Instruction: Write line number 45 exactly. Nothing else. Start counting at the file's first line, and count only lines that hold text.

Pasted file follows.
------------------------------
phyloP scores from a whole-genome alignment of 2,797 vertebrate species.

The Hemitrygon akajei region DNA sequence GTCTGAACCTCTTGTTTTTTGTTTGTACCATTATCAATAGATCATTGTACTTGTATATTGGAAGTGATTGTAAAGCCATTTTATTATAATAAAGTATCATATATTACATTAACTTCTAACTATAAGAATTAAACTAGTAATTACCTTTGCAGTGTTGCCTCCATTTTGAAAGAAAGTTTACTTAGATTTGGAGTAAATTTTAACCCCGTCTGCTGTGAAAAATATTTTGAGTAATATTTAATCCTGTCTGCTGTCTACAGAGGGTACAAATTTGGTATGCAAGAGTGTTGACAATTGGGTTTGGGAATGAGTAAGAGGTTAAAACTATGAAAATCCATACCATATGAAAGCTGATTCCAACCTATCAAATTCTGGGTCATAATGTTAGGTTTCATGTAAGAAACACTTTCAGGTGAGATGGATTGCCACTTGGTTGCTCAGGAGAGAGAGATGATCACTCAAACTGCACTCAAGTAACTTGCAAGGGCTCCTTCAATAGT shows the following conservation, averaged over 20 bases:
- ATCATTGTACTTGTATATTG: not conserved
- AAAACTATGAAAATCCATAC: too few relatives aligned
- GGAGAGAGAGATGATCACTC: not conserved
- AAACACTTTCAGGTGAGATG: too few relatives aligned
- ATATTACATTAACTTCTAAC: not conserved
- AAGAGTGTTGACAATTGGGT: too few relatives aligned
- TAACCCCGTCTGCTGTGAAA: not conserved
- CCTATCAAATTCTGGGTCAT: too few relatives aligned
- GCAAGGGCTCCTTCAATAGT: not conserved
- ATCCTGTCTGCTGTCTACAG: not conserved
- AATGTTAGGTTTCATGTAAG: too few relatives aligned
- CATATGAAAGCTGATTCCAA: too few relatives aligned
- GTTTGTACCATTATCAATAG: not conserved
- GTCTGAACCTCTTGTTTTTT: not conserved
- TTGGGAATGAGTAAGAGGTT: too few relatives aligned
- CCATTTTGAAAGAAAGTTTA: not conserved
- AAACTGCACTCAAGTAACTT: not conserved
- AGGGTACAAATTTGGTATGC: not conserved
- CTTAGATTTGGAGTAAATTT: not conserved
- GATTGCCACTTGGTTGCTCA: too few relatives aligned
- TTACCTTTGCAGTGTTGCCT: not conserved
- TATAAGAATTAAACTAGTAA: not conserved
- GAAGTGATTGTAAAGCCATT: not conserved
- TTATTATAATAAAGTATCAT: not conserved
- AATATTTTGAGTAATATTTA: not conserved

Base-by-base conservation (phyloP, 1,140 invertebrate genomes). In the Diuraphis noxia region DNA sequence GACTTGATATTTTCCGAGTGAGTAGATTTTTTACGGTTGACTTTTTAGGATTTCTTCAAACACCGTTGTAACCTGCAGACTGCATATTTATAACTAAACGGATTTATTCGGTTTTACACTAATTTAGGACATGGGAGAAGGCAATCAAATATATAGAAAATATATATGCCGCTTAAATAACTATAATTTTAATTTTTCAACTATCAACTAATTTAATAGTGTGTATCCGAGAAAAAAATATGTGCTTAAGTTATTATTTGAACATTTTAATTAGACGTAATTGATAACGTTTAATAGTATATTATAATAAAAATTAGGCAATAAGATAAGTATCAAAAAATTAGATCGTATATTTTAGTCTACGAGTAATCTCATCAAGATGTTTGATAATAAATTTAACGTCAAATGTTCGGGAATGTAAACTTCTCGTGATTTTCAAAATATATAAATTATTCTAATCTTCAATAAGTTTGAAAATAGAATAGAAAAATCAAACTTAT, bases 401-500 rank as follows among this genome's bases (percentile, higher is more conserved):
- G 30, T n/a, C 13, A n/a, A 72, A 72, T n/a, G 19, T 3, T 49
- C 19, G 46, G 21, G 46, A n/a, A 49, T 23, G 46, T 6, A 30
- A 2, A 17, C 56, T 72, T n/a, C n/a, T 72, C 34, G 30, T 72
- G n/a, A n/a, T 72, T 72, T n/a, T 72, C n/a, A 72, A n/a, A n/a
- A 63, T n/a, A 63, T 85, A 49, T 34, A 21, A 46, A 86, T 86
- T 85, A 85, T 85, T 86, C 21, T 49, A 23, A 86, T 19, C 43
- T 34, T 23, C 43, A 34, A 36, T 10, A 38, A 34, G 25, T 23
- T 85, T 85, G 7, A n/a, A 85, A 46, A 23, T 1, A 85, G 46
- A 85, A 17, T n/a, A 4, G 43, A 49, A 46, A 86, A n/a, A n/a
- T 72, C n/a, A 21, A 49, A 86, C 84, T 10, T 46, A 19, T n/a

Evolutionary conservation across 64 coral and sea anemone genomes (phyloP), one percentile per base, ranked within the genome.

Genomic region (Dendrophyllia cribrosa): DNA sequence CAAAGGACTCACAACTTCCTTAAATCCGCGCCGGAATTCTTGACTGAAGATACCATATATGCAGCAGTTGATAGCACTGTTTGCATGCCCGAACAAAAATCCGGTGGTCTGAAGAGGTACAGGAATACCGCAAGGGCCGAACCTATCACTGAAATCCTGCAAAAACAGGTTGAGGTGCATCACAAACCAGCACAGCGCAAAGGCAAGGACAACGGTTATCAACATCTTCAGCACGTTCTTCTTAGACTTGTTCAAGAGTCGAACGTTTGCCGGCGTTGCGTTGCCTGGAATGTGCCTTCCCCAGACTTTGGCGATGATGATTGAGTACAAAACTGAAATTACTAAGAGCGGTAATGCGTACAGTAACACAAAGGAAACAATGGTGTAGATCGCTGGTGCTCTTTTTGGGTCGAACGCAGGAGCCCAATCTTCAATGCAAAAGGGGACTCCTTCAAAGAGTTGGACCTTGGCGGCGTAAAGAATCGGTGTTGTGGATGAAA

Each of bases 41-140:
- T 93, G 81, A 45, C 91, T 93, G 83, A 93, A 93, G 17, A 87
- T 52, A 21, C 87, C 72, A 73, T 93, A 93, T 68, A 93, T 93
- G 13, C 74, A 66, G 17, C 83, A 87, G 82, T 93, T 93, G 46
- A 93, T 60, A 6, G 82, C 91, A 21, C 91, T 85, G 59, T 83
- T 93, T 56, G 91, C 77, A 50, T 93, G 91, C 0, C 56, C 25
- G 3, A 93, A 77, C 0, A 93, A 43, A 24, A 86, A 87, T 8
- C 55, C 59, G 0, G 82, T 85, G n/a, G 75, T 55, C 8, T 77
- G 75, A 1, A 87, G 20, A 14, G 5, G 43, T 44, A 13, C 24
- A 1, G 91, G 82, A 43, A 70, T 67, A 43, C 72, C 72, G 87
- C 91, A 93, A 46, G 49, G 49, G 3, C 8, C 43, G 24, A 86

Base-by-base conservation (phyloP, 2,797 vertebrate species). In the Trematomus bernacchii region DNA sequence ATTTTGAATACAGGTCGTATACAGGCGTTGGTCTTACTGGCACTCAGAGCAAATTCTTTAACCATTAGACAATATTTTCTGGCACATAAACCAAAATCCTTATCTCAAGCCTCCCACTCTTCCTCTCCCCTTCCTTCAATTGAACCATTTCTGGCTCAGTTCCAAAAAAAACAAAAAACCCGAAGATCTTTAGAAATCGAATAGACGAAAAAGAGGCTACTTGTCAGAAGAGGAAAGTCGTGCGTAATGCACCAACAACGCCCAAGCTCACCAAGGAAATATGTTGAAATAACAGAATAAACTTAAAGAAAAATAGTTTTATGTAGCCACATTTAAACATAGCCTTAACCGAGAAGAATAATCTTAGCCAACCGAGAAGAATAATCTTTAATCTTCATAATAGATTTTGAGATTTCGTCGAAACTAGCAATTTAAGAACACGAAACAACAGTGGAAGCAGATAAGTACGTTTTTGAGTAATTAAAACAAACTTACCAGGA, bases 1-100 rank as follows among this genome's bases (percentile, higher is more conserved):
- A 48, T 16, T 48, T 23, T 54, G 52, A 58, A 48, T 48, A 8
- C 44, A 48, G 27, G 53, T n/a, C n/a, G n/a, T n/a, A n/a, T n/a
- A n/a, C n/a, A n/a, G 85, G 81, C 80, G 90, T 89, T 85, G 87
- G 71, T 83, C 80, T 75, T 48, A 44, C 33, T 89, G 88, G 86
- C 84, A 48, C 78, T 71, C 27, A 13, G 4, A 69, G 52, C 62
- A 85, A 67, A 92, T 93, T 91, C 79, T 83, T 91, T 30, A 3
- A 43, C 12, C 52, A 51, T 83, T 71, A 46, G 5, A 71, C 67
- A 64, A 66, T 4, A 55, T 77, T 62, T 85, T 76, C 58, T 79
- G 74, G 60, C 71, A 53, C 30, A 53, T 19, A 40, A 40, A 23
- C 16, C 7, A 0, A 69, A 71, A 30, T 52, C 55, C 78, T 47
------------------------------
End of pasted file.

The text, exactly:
- A 93, T 60, A 6, G 82, C 91, A 21, C 91, T 85, G 59, T 83